The last shop was narrow and shabby. Peeling gold letters over the door read Ollivanders: Makers of Fine Wands since 382 B.C. A single wand lay on a faded purple cushion in the dusty window. (The Sorcerer's Stone, 82)
Of course, we later learn there are other wand makers as well, such as when Victor Krum brags about his wand: "I vos one of the last to purchase a Gregorovich vand. They are the best - although I know, of course, that you Britons set much store by Ollivander" (The Deathly Hallows, 150).
Ollivanders is the only one in Diagon Alley and Hogsmeade that is mentioned in the books and is where most of Hogwarts students get their wands.
What a monopoly!
Considering the fact that presumably each young witch or wizard only buys one wand in their lifetime though, Hank Green brings up another great point about the pricing of wands:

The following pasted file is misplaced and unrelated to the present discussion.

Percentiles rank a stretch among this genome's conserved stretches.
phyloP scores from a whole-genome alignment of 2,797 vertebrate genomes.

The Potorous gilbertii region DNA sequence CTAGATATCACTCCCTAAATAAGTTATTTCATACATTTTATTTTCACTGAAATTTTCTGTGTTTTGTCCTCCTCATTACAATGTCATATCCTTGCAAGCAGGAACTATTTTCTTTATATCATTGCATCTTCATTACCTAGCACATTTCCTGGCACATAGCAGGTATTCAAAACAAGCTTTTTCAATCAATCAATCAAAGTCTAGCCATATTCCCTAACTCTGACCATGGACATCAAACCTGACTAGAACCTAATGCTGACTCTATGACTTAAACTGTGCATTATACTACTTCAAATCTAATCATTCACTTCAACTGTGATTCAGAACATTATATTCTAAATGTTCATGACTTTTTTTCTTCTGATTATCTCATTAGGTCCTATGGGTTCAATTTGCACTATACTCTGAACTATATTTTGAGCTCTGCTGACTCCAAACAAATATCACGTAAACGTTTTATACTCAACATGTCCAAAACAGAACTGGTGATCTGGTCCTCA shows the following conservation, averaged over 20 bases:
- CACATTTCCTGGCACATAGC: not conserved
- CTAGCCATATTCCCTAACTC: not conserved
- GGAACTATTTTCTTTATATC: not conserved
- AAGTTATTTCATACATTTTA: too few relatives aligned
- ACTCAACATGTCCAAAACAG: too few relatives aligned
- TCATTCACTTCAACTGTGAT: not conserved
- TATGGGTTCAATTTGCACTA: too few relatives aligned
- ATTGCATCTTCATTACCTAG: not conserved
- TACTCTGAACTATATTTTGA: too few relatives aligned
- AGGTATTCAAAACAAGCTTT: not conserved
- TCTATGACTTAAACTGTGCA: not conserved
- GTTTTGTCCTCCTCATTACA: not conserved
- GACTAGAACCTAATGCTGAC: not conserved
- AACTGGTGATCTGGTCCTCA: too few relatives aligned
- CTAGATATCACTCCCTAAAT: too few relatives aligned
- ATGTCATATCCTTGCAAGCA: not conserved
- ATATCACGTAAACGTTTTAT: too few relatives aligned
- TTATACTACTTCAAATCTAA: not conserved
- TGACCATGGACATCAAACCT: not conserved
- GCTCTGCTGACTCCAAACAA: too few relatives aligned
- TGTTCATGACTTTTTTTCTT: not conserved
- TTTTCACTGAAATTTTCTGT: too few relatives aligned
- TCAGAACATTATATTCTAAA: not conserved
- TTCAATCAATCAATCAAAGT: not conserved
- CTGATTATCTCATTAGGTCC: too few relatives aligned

Well you don't seem to have much industry
I don't understand how any business gets done
when a wand only costs seven galleons.
That doesn't seem like much to me.
Mr. Ollivander not only makes and sells wands, but he also has a keen memory of them, as he tells Harry, "I remember every wand I've ever sold, Mr. Potter. Every single wand" (The Sorcerer's Stone, 85).
Making a wand is an awful lot of work, including dangerous foraging for magical cores for the wands:
"Ah, now, this is one of mine, isn't it?" said Mr. Ollivander, with much more enthusiasm, as Cedric handed over his wand. "Yes, I remember it well. Containing a single hair from the tail of a particularly fine male unicorn...must have been seventeen hands; nearly gored me with his horn after I plucked his tail." (The Goblet of Fire, 309)
Tomorrow, a mysterious magical item will be featured on the blog: P is for Pensieve.